There is unfortunately no shortcut to gaining expertise in a subject. You can only truly understand something by working on it, by immersing yourself in it, by building terrible prototypes and throwing them away. You cannot throw away what you haven’t made.
His recommendation is that, at this point, developers should have at least built solid second drafts for their applications and spent a reasonable amount of time reading documention and weblog posts about WatchKit. I’m still not sold on how successful the Apple Watch will actually be, but there’s no harm in learning about the platform and there’s a lot to be gained from being one of the first developers to market with high quality Apple Watch apps.
Just in case you needed another reason to cancel your cable subscription.
DSL Reports has compiled a list of cable modems with instructions on how to access their diagnostic pages. From there you can usually view your modem’s signal level, uptime, and error logs. This could come in handy if you’re ever trying to troubleshoot problems with your internet connection.
I wasn’t too sure about this whole car rumor at first, but at this point there’s just too much evidence showing that Apple is working on something. And, if it looks like a duck, swims like a duck, and quacks like a duck, then it’s probably a duck — or car, as the case may be.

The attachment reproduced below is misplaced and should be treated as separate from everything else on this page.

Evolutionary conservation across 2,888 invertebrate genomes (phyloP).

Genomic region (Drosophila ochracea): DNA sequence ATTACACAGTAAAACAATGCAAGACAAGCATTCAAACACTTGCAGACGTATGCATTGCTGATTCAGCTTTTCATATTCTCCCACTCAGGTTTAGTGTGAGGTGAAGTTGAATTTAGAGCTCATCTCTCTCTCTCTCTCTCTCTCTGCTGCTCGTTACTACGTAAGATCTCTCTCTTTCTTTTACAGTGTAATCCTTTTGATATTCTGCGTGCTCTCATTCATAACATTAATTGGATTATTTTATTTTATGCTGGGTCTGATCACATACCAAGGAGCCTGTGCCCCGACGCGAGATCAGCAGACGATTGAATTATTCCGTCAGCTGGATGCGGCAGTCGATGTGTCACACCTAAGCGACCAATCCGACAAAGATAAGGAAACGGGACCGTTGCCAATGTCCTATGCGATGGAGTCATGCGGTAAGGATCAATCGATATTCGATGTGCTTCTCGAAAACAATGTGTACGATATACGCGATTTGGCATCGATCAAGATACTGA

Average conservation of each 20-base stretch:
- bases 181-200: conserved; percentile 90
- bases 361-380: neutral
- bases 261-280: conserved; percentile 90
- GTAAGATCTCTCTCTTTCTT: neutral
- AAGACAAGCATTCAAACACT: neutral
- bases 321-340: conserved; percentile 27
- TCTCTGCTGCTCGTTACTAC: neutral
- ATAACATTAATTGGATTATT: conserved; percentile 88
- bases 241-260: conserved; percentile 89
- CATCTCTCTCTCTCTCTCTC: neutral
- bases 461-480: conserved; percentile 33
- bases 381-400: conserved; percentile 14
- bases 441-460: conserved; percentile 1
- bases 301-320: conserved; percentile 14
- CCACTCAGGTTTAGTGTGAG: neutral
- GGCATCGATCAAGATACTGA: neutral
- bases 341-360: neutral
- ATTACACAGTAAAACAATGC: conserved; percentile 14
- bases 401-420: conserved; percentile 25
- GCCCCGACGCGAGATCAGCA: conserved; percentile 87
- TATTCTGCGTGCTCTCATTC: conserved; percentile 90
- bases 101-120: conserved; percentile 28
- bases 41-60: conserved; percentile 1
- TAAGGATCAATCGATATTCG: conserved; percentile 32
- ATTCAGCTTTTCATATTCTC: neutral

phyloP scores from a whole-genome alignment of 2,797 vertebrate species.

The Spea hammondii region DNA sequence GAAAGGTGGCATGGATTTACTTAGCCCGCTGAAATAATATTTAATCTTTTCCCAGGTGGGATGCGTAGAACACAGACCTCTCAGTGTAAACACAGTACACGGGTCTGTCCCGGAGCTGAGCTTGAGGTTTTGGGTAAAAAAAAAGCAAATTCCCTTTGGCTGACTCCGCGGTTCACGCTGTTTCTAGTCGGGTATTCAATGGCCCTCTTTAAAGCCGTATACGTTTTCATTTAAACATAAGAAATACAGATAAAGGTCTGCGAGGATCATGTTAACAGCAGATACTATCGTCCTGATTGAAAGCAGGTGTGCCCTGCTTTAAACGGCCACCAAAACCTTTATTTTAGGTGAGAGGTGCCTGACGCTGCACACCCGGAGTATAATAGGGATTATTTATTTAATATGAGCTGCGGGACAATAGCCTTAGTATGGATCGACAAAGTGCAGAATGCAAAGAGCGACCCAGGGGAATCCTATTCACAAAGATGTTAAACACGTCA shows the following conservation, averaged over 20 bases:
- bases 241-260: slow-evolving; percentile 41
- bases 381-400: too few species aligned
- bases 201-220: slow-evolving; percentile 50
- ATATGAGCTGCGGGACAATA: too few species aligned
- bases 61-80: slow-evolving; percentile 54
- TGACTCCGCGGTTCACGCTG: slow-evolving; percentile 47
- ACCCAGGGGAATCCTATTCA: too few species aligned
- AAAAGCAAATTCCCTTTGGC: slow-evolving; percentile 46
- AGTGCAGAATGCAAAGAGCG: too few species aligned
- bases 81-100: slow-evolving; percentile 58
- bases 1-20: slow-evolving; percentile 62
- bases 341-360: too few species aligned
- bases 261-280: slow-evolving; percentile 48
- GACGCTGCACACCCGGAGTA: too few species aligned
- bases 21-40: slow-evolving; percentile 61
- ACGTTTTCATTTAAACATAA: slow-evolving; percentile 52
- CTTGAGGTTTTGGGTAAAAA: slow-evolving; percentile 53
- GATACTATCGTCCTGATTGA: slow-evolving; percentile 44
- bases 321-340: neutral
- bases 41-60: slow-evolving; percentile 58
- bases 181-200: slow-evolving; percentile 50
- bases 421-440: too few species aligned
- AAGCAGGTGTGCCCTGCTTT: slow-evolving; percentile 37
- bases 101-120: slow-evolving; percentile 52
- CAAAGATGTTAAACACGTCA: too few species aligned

Tapbots has released a long awaited update to Calcbot. There was a time when Calcbot was my snap-favorite calculator app for the iPhone, but I eventually switched to Llumino because Calcbot wasn’t (until yesterday) optimized for 4-inch displays. This update addresses that issue, adds an in-app purchase for unit conversions (for $1.99), and sports a new coat of paint for good measure.
I’ve only spent a few hours with it installed on my iPhone, but I’m very happy with it so far. I do think the new sound effects are a little jarring compared to previous versions of the app — I don’t find the high pitched glassy clicks while entering in calculations to be very appealing. I’ll stick with it as my default iPhone calculator app for a few more days and see if it sticks, but I’d definitely prefer they make the sound effects a little more subtle.